Scientists studying reefs off Australia on Friday said sharks play a fundamental role in the health of coral and overfishing of them made reefs more vulnerable to global warming and weather disasters.
A research team, led by Mark Meekan from the Australian Institute of Marine Science (AIMS), studied the impact of sharks at the Rowley Shoals and Scott Reefs 300km off northwest Australia over 10 years.
“Where shark numbers are reduced we see a fundamental change in the structure of food chains on reefs,” Meekan said.
When coral dies algae grows over it, compromising coral’s ability to regrow.
Meekan said the herbivorous fishes chewed out small spaces so regrowth could take place.
The study compared the impact of cyclones and bleaching events on the marine-protected Rowley Shoals, where fishing is banned, with the neighboring Scott Reefs, where Indonesian fishermen are allowed to catch sharks.
It found less coral and more algae on the fished reefs after a major disturbance, which Meekan said was significant as the pressures of global warming increased.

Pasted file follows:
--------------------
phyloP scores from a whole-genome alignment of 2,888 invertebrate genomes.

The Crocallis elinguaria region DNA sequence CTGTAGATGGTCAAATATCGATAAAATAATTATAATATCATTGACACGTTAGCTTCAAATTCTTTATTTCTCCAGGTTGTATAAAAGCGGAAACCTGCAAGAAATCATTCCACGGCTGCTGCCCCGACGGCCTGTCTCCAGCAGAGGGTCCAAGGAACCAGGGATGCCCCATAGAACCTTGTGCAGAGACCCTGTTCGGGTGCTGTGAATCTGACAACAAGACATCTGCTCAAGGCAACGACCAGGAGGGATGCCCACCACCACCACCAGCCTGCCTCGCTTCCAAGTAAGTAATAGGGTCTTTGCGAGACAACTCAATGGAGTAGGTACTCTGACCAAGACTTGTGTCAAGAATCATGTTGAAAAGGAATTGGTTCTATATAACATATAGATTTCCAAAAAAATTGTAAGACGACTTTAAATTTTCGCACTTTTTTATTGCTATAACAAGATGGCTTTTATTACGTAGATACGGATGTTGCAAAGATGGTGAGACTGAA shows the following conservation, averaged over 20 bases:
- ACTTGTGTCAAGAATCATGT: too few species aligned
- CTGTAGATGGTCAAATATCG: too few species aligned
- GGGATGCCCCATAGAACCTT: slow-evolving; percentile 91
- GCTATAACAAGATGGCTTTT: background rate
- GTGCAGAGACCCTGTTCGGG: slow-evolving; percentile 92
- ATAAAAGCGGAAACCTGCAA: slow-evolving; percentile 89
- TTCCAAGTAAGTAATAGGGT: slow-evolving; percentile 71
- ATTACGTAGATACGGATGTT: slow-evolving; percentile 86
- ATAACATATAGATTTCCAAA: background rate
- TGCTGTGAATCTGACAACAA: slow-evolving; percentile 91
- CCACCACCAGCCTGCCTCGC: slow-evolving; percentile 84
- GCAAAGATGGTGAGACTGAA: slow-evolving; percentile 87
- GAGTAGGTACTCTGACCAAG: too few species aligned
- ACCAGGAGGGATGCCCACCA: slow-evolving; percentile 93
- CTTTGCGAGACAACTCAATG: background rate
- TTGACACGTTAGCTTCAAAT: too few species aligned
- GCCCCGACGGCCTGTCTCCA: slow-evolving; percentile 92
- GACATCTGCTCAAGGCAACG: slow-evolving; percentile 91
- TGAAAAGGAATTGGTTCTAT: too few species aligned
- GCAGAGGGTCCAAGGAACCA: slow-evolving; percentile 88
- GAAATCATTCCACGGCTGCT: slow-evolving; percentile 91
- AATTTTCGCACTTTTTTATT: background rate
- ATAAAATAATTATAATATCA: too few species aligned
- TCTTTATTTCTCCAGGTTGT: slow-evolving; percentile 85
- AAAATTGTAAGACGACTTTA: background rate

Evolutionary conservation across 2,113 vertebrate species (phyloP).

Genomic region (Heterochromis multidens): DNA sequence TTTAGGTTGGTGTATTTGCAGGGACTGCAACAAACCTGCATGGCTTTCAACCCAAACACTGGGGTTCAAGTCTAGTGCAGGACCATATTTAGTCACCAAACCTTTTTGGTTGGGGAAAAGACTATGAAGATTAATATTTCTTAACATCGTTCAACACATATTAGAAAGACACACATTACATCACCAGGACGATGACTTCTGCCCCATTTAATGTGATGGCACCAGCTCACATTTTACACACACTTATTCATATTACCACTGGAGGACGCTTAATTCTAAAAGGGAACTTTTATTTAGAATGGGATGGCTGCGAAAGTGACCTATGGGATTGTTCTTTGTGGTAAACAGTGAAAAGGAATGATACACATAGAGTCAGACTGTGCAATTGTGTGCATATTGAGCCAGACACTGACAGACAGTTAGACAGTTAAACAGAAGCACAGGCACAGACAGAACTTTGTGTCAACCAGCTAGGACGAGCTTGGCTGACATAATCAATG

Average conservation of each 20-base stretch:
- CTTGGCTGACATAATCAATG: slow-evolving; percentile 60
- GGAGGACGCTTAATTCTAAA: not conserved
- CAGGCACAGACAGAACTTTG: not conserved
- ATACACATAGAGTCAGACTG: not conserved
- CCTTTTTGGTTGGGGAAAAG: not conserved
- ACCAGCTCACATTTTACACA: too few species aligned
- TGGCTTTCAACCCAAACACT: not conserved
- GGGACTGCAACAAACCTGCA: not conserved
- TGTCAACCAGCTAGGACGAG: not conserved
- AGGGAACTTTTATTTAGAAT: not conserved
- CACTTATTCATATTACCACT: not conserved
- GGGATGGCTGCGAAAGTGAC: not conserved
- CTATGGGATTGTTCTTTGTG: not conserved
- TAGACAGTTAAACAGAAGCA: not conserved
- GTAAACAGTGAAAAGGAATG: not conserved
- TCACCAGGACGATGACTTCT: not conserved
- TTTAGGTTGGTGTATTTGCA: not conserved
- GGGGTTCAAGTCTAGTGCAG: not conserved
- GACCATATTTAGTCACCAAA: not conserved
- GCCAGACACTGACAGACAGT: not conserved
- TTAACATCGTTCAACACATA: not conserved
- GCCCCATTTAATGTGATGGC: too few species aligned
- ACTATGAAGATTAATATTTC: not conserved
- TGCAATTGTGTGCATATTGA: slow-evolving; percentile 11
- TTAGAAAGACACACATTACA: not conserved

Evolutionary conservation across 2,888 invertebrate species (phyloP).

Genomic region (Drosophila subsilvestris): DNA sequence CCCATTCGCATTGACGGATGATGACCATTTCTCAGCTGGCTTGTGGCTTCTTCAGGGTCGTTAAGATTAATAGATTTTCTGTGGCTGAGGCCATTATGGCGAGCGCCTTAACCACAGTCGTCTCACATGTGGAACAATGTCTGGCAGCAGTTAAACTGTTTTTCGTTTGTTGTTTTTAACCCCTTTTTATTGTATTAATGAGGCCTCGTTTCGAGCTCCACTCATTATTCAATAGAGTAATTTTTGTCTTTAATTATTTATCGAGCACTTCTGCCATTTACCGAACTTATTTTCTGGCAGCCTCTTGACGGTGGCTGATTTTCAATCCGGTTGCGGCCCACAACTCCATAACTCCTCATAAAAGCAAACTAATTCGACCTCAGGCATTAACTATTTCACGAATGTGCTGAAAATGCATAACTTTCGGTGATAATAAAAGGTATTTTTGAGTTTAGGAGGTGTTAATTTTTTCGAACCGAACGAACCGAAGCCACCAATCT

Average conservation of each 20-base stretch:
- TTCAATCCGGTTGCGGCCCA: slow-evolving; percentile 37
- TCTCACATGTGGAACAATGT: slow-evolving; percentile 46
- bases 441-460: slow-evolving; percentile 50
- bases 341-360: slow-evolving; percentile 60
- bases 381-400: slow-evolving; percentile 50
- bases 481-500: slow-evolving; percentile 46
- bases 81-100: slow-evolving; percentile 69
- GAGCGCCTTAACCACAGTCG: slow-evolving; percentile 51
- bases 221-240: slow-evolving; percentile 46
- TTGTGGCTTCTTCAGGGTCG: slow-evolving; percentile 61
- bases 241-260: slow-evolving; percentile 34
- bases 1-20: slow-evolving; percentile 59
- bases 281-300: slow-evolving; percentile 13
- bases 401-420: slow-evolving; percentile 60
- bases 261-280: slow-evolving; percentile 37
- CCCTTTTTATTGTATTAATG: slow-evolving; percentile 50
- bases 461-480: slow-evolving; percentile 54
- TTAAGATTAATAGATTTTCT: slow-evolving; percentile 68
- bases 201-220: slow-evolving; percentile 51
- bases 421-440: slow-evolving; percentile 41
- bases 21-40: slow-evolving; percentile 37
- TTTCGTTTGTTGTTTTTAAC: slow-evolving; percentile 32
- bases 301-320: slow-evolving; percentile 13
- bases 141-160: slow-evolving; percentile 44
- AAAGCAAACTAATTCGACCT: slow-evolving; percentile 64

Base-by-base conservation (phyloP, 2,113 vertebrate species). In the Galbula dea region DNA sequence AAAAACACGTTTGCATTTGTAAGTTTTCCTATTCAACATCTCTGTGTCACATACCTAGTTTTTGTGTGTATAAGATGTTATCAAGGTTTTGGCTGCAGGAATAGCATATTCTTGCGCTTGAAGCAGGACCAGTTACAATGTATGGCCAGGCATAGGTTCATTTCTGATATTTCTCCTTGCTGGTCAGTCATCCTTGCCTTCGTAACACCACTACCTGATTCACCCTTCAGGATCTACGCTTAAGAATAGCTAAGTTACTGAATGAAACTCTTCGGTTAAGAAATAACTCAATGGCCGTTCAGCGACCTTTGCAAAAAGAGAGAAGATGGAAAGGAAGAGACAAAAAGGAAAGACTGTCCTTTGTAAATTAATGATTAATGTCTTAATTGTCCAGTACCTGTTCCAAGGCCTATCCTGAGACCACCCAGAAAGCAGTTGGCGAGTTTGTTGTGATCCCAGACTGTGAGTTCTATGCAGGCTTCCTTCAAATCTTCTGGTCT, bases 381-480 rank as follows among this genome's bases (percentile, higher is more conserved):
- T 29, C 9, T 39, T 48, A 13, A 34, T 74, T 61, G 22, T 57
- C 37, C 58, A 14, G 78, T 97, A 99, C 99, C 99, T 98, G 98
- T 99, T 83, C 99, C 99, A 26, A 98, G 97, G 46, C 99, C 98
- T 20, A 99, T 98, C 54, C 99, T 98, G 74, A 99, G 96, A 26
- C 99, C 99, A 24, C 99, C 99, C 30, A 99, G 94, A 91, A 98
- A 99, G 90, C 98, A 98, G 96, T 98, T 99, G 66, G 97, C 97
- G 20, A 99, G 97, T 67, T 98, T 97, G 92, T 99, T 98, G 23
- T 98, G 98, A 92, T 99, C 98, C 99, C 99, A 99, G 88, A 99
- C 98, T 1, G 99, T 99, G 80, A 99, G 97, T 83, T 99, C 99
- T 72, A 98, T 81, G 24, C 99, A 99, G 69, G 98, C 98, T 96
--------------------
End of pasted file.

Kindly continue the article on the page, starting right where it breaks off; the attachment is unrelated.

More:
The findings showed that declining global reef shark populations due to overfishing was of “great concern” because it would leave the coral structures more vulnerable to bleaching events from warmer, more acidic oceans and to large cyclones, Meekan said.
A major AIMS study last year of the Great Barrier Reef, off Australia’s east coast, found that coral cover had more than halved in the past 27 years due to storms, bleaching linked to climate change and the predatory crown-of-thorns starfish.
According to the team their shark study, published in the latest edition of peer-reviewed scientific journal PLOS ONE, had offered a “unique opportunity” to isolate and examine the impacts of sharks on an entire reef ecosystem’s health in a way not attempted before.